Thirty Pounds Of Bone

I Cannot Sing You Here, But For Songs Of Where


There's a work of art being carefully conceived and crafted on Johny Lamb's third full-length album under his Thirty Pounds Of Bone guise, something that articulates senses of place and migrancy through 12 songs arranged in four themed "locations" (past, heritage, present, in between). And while knowledge of the concept does deepen the album's meaning, it's the music that matters. It too travels widely, from the lost "Veesik" song style of Shetland, where Lamb grew up, to the communal Celtic singalong of Mother This Land Won't Hold Me, which wouldn't be out of place by a pub fireside. These tunes sound generations old and yet entirely new, as drones and ambient noise add a brittle backdrop to rich vocal harmonies, and a My Bloody Valentine guitar buzz gatecrashes a Pogues party. Lamb takes folk further down the road trodden by King Creosote and Jon Hopkins on Diamond Mine, rewriting the rules of the genre and making beautifully melancholic music as he goes.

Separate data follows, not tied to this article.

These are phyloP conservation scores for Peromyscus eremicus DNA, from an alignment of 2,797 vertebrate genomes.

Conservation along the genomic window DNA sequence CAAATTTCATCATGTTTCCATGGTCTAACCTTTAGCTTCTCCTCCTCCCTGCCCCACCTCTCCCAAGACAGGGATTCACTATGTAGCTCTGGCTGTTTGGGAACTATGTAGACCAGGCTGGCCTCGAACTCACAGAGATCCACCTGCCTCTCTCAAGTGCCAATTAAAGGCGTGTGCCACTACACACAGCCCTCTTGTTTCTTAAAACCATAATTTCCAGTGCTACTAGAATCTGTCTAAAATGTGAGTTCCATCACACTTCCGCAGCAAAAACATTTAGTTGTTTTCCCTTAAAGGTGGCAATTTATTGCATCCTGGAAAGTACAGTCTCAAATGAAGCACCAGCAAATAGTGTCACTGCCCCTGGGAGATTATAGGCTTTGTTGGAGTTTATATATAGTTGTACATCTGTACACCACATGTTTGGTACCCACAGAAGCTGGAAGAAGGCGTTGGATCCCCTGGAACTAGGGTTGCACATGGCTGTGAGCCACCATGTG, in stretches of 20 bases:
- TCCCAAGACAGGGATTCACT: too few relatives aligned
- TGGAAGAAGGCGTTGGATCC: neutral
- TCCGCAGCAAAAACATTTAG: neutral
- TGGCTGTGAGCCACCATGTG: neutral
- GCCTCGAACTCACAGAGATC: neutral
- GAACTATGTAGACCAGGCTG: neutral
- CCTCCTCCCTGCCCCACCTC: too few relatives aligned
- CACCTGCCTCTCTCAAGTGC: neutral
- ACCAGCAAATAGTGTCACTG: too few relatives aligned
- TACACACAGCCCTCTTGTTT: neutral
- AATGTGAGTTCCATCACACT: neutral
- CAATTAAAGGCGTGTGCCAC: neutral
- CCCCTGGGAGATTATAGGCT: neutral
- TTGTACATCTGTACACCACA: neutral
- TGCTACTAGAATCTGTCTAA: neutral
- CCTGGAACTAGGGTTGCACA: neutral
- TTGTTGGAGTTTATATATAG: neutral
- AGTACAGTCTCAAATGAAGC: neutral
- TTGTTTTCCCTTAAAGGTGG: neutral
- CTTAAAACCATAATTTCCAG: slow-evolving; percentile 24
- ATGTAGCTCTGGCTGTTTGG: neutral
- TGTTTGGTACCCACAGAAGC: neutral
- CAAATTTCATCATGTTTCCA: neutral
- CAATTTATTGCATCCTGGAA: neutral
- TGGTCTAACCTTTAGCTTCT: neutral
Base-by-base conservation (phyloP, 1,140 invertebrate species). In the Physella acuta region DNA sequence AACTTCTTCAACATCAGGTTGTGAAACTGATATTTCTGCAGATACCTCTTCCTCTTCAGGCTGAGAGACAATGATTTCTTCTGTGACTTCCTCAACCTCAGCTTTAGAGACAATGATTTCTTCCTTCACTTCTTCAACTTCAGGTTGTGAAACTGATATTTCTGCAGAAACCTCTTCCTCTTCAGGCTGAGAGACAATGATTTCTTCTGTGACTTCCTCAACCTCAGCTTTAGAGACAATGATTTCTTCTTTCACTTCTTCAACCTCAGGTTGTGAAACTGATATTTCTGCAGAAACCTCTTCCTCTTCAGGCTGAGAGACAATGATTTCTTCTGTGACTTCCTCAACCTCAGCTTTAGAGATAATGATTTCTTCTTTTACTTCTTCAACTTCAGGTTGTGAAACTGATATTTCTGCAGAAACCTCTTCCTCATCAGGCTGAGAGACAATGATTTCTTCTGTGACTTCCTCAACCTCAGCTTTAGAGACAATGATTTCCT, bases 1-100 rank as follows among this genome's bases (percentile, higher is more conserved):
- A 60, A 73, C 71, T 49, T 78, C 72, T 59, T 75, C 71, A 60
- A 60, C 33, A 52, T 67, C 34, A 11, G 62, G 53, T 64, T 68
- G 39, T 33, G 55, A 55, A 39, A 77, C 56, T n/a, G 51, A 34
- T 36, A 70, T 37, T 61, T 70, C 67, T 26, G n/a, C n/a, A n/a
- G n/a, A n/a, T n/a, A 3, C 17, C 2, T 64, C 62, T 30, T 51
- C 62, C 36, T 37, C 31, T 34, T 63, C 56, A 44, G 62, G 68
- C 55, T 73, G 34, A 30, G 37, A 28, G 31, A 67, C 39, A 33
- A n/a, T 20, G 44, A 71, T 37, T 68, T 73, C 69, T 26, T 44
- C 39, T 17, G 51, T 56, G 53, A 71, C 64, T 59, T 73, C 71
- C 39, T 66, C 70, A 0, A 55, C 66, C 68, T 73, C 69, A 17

Alan Morrison